Now let’s look at the 8/5/2009 entry, there are 65.5 PFS events from the control group. That is half of the 131 new patients. How did we get that so quickly? Simple. These patients have been in the trial for 43.975 months. We are assuming a 36 month distribution so all of the control patients have experienced an event.

      If you add up all the control PFS events in the fifth column we get 290 PFS control group events. We have just achieved the required 380 PFS event number in the Heat Trial and it should be abundantly clear the treatment group is doing extraordinarily well. If there have been 290 control events then there are only 90 PFS events from the treatment group.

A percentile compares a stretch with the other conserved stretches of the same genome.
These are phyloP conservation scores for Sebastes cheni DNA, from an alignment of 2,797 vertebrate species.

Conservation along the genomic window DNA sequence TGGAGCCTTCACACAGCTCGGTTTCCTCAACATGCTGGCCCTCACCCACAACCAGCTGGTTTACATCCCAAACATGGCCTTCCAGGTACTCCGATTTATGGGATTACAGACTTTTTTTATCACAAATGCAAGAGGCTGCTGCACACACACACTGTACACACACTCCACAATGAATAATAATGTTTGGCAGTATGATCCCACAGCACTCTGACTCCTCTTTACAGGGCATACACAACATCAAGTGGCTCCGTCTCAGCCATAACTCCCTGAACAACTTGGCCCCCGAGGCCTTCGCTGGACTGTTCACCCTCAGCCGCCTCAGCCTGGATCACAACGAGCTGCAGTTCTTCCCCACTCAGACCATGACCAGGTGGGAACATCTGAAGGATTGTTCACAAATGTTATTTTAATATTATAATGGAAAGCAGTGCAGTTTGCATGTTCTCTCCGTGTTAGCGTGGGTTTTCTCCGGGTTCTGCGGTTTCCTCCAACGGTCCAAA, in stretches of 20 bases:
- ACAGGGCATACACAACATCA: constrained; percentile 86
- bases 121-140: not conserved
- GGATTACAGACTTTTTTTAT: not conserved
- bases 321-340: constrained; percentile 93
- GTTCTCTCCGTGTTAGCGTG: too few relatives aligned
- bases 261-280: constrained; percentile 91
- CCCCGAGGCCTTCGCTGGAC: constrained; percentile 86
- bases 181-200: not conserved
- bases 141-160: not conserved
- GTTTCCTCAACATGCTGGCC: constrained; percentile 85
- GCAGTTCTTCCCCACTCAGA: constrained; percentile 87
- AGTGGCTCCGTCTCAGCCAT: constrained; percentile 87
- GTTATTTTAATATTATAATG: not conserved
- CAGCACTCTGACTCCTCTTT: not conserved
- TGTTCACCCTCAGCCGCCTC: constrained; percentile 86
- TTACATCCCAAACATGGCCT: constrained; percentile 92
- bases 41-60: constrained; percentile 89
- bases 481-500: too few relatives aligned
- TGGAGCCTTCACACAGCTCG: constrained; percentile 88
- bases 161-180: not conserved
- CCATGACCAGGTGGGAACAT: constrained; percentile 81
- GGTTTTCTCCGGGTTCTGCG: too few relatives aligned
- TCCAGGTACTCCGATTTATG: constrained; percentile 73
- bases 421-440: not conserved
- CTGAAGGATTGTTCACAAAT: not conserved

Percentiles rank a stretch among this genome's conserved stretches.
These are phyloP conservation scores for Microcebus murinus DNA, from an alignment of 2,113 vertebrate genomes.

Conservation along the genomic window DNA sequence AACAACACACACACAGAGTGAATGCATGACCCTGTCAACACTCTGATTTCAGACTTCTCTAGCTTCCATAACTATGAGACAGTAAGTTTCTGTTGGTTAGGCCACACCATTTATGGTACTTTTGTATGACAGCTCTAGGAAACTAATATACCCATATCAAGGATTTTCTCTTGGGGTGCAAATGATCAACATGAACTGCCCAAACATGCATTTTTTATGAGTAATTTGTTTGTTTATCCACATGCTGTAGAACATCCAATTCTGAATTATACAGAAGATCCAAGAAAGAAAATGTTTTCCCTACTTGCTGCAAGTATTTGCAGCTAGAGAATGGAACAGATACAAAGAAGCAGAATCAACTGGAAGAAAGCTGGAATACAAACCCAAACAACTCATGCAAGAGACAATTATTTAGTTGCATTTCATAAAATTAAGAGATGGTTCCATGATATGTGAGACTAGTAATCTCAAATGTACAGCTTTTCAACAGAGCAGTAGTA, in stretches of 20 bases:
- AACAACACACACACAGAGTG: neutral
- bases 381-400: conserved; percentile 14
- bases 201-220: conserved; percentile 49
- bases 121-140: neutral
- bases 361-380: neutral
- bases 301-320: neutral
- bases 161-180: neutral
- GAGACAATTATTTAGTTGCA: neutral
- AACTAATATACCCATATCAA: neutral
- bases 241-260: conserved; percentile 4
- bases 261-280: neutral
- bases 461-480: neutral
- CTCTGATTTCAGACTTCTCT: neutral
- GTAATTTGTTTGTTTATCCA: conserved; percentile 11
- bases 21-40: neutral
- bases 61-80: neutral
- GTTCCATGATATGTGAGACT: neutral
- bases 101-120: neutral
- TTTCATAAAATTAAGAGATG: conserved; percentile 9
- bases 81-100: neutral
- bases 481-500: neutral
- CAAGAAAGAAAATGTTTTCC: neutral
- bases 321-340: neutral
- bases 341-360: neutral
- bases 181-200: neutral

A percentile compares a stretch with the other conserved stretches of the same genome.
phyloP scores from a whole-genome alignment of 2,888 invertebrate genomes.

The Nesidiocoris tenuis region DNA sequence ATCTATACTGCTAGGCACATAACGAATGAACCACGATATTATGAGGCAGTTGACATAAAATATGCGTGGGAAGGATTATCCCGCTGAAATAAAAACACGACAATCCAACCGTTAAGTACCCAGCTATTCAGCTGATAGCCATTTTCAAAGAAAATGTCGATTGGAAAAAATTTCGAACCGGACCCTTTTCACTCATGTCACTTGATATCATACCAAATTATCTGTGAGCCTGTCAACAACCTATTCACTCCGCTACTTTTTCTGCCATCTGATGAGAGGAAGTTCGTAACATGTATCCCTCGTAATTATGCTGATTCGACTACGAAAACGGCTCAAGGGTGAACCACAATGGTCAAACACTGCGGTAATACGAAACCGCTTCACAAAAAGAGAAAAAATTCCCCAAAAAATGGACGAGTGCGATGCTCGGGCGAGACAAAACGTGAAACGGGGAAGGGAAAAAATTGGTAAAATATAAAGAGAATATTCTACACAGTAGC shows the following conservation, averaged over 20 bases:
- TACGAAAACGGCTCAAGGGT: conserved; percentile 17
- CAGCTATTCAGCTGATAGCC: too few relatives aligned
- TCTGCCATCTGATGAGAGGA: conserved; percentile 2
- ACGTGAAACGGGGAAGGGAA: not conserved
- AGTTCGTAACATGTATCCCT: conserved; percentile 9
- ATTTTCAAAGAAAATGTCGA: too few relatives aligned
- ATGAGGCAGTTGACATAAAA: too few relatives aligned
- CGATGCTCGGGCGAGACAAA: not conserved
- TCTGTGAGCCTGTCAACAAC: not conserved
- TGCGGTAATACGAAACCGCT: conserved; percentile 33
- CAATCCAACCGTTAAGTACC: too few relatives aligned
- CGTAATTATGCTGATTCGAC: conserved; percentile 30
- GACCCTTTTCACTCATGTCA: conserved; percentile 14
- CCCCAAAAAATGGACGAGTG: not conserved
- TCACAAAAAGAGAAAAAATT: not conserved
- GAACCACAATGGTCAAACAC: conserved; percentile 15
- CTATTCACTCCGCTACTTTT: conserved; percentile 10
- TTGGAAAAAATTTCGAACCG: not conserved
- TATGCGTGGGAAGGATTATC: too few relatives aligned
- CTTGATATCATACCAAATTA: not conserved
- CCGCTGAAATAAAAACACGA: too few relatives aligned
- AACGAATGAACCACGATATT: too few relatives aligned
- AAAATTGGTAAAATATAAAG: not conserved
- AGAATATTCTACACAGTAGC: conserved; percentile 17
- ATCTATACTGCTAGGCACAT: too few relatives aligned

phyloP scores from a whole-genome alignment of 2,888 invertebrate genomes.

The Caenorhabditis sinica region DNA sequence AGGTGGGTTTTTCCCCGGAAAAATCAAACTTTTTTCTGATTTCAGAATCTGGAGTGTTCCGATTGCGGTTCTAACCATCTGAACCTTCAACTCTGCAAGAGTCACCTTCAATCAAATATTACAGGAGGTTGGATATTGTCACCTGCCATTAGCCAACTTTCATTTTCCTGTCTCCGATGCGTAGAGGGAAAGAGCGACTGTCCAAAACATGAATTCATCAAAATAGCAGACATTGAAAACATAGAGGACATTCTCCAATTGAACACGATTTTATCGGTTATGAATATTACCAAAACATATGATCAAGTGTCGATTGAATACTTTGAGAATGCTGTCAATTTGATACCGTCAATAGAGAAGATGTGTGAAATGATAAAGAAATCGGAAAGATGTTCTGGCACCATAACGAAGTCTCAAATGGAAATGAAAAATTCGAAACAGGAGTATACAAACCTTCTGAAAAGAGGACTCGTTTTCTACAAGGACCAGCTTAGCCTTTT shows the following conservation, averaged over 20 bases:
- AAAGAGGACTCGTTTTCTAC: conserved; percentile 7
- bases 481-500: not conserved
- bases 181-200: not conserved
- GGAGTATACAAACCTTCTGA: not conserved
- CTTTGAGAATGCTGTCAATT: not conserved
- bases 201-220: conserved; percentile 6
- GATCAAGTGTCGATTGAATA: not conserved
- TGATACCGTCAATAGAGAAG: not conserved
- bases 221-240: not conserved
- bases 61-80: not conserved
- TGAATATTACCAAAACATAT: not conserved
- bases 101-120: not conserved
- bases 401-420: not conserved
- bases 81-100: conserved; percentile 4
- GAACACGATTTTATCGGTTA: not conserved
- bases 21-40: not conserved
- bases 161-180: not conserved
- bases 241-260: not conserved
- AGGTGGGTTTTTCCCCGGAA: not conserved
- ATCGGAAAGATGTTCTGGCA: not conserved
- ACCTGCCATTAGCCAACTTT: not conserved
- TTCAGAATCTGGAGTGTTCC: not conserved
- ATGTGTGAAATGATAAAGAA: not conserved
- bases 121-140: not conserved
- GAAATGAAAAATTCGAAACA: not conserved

Continued on Part III.

      Sentiment: Strong Buy

      • 3 Replies to daviscupper
      • I just discovered another typo. In Part II, paragraph four, line five the equation reads: "81(.04167x12+.03x8+.02x8+3x.0125)/2 = 38.308 events."

        It should read as: 81(.04167x12+.03x8+.02x8+.0125x3.638)/2 = 38.308 events. The last term in the parenthesis was incorrectly copied. However, there was no error in calculations. Just a typo of the last term.

        Sentiment: Strong Buy

      • Noticed a typo in the second sentence of the second paragraph of Part II. The second sentence reads: "From 6/30/2012 to 8/1/2012..." It should read: "''From 6/30/2012 to 11/1/2012..."

        No errors in data or calculations have been made. Just a simple typo. Cheers.

        Sentiment: Strong Buy

      • Part III.